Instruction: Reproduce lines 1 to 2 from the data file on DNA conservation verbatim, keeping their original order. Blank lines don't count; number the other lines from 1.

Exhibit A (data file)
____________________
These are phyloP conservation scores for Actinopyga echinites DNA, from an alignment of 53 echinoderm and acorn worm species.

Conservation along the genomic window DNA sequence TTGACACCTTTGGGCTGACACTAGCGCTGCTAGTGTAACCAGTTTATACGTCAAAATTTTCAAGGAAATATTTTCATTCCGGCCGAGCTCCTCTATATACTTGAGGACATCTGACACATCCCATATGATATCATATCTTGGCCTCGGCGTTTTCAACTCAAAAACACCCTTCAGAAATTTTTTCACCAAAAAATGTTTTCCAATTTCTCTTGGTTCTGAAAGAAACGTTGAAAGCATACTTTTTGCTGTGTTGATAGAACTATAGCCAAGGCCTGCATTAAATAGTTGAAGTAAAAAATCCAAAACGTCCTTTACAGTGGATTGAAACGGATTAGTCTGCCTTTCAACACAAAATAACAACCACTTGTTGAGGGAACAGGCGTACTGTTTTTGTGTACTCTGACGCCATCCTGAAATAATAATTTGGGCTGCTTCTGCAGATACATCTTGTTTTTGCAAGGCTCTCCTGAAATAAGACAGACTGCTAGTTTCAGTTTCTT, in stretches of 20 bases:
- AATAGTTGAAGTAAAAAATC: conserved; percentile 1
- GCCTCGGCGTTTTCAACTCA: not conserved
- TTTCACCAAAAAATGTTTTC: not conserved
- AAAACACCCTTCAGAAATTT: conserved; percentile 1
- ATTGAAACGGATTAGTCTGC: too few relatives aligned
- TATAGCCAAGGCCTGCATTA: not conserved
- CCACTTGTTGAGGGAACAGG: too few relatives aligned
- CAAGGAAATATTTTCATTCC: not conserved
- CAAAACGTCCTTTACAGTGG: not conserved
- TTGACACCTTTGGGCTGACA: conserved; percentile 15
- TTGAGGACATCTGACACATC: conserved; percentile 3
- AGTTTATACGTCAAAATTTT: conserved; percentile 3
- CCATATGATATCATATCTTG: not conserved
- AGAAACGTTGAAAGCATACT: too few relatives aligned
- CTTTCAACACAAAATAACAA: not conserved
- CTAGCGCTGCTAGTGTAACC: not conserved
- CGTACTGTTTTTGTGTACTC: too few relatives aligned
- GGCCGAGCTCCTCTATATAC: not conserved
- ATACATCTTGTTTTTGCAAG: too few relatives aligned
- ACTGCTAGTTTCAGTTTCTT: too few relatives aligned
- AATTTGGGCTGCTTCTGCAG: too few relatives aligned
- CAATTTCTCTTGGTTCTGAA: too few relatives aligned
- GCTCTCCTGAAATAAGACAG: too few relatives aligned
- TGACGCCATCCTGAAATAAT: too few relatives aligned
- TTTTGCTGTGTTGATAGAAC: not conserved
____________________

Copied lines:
These are phyloP conservation scores for Actinopyga echinites DNA, from an alignment of 53 echinoderm and acorn worm species.

Conservation along the genomic window DNA sequence TTGACACCTTTGGGCTGACACTAGCGCTGCTAGTGTAACCAGTTTATACGTCAAAATTTTCAAGGAAATATTTTCATTCCGGCCGAGCTCCTCTATATACTTGAGGACATCTGACACATCCCATATGATATCATATCTTGGCCTCGGCGTTTTCAACTCAAAAACACCCTTCAGAAATTTTTTCACCAAAAAATGTTTTCCAATTTCTCTTGGTTCTGAAAGAAACGTTGAAAGCATACTTTTTGCTGTGTTGATAGAACTATAGCCAAGGCCTGCATTAAATAGTTGAAGTAAAAAATCCAAAACGTCCTTTACAGTGGATTGAAACGGATTAGTCTGCCTTTCAACACAAAATAACAACCACTTGTTGAGGGAACAGGCGTACTGTTTTTGTGTACTCTGACGCCATCCTGAAATAATAATTTGGGCTGCTTCTGCAGATACATCTTGTTTTTGCAAGGCTCTCCTGAAATAAGACAGACTGCTAGTTTCAGTTTCTT, in stretches of 20 bases: